A poll of over 17,000 nursing staff has raised concerns that government plans to scrap bursaries and make nursing students in England pay tuition fees will lead to even greater staff shortages in the NHS.
Two thirds of respondents to the RCN survey said they would not have studied nursing if they’d had to take out a full student loan and pay fees, suggesting that the Government’s proposals will put off thousands of potential nurses at a time when more are needed than ever.
RCN members are overwhelmingly opposed to the proposals - 89% of survey respondents either disagreed or strongly disagreed with the Government’s plans, and 79% believe the changes will have a negative impact on patient care.
RCN Chief Executive Janet Davies said: “The message from nurses is loud and clear: these proposals would reduce the supply of nursing staff and damage patient care.
“They represent a huge gamble with the future of the nursing workforce and the Government has not properly evaluated the many risks involved.”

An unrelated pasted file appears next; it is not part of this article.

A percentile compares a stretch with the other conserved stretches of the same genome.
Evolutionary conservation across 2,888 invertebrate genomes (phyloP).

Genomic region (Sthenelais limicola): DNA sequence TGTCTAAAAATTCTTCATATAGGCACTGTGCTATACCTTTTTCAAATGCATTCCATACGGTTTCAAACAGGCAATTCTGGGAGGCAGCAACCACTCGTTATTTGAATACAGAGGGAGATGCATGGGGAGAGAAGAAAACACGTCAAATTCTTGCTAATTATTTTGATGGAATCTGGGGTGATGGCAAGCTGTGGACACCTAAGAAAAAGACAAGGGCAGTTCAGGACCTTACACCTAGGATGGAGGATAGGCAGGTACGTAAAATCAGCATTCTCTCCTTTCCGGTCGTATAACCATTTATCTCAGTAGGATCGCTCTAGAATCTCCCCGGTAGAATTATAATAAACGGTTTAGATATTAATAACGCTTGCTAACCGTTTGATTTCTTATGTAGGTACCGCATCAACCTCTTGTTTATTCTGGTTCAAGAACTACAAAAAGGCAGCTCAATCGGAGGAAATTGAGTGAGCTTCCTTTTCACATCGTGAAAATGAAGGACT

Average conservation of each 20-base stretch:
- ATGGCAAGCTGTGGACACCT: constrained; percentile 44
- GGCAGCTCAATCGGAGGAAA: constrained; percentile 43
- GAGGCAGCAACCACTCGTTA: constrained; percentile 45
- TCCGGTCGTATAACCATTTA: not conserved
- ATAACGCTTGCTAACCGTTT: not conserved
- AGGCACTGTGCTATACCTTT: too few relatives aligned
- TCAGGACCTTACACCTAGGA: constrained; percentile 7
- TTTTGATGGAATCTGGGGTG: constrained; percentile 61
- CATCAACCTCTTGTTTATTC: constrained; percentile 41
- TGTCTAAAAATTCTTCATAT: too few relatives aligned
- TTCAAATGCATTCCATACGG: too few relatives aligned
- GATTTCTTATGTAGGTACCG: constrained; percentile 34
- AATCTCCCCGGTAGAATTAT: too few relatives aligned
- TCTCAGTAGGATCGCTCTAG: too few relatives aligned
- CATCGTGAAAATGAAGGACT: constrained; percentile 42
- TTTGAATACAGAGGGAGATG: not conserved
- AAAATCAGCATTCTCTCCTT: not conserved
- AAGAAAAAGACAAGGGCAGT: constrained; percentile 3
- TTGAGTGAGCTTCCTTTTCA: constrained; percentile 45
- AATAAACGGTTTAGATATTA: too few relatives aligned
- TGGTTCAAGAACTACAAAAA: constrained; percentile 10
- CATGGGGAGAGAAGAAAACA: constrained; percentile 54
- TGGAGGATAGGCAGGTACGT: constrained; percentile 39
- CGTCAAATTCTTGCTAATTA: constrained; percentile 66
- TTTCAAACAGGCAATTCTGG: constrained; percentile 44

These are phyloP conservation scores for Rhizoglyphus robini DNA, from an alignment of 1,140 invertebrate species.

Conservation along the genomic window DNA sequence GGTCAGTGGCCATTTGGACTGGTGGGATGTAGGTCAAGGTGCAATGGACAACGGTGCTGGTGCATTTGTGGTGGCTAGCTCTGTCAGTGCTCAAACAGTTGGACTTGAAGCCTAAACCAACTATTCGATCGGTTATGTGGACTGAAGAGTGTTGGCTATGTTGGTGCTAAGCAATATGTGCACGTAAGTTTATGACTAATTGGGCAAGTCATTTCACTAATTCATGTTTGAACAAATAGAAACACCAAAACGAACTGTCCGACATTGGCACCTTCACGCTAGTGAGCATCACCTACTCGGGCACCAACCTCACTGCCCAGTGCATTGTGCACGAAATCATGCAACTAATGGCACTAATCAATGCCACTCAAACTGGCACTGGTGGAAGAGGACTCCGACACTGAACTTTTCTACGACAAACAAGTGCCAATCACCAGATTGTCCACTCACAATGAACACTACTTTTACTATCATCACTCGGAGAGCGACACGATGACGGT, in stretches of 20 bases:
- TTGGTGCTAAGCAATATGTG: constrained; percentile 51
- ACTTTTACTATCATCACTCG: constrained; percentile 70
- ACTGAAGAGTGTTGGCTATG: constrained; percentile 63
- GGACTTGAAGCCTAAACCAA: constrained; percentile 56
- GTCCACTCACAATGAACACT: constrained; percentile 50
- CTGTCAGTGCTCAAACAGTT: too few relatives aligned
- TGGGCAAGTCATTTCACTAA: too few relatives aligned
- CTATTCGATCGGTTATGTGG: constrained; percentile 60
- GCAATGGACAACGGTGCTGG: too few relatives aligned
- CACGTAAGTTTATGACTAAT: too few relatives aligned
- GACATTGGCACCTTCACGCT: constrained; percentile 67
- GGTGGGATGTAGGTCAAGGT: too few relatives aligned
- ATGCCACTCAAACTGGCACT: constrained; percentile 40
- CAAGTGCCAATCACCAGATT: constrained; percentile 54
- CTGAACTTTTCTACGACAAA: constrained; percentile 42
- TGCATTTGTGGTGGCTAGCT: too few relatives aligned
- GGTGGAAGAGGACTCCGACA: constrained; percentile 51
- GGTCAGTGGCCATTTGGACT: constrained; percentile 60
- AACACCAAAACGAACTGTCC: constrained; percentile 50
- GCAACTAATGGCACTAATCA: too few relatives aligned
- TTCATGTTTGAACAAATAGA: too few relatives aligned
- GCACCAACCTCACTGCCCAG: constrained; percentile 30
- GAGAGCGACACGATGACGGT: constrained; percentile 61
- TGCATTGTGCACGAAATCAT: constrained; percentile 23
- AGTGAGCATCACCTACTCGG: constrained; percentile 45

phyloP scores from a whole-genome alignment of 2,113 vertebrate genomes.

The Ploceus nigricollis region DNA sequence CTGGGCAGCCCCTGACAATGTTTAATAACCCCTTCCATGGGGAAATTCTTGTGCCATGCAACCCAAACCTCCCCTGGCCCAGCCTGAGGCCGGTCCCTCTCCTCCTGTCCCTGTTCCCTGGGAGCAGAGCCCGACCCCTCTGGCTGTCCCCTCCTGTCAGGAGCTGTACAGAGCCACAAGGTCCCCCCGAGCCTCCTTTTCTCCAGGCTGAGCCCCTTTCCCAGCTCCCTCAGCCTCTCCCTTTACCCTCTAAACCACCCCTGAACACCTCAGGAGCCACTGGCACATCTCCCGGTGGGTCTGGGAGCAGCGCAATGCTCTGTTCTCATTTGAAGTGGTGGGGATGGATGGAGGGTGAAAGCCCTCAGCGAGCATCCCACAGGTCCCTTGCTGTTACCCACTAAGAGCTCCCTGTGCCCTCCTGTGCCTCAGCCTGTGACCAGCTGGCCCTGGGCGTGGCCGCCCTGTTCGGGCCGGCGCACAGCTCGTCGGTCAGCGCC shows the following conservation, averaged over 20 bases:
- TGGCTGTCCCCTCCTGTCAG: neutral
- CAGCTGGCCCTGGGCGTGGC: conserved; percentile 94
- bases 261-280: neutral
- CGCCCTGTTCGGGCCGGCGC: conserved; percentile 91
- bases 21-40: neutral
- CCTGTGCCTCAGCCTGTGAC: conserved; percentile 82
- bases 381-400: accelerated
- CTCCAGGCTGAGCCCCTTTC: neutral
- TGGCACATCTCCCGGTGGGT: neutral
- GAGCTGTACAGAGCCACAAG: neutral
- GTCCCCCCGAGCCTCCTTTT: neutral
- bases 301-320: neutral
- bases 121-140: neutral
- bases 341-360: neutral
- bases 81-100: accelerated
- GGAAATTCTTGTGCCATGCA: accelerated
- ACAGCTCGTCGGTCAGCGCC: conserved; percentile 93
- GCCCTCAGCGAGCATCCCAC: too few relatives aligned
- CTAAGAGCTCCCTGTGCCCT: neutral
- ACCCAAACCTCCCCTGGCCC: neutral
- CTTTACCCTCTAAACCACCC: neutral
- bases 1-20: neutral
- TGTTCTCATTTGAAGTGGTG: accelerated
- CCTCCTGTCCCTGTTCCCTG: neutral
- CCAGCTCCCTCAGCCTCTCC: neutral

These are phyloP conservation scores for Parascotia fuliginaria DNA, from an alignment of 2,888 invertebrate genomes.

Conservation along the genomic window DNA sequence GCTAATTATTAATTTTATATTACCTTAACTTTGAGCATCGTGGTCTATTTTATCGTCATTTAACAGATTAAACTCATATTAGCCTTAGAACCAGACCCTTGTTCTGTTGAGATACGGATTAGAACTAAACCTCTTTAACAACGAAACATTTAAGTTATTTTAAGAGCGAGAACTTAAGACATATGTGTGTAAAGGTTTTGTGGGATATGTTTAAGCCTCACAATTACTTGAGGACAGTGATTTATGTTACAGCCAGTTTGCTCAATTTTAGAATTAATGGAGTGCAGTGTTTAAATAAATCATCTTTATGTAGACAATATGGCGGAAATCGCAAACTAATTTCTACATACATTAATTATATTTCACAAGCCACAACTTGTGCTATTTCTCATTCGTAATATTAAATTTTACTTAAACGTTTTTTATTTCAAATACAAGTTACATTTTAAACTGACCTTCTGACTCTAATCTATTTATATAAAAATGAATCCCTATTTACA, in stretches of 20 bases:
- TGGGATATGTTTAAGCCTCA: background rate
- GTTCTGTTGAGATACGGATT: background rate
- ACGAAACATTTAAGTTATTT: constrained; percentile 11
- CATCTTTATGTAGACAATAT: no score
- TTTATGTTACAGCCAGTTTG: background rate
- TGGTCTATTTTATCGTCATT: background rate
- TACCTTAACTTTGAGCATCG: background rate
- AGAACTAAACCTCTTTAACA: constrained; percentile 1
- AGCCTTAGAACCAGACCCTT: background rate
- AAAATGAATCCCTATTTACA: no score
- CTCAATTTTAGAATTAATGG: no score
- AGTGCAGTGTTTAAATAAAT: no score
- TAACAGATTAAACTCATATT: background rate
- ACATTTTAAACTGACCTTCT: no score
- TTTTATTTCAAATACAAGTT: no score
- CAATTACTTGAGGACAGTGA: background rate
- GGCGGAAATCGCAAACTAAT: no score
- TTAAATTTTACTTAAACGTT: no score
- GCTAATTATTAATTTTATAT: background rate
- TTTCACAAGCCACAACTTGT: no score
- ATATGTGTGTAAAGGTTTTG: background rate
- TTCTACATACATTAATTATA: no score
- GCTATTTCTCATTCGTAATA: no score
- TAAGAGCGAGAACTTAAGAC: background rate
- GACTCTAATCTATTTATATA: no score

The Government hopes the new plans will allow for a big increase in the number of student training places, but has not allocated any funding for the extra clinical placements and mentors at hospitals that would be needed.
The survey shows 81% of nursing staff don’t believe registered nurses have the capacity to mentor more students.
“Every extra training place needs a number of high quality clinical placements to give the student practical experience,” added Janet.
“The Government has not explained how these extra placements will be funded, and nurses are clearly saying that without extra funding the quality of mentoring will suffer.
“The Government must listen to these concerns and work with the RCN and others to identify a fair, effective and sustainable funding system for nursing education.”
Members of the RCN and other unions will march from St Thomas’ Hospital to Downing Street this afternoon to protest against the plans.
The RCN opposes the high risk proposals and is calling for the Government to pause and properly evaluate the evidence.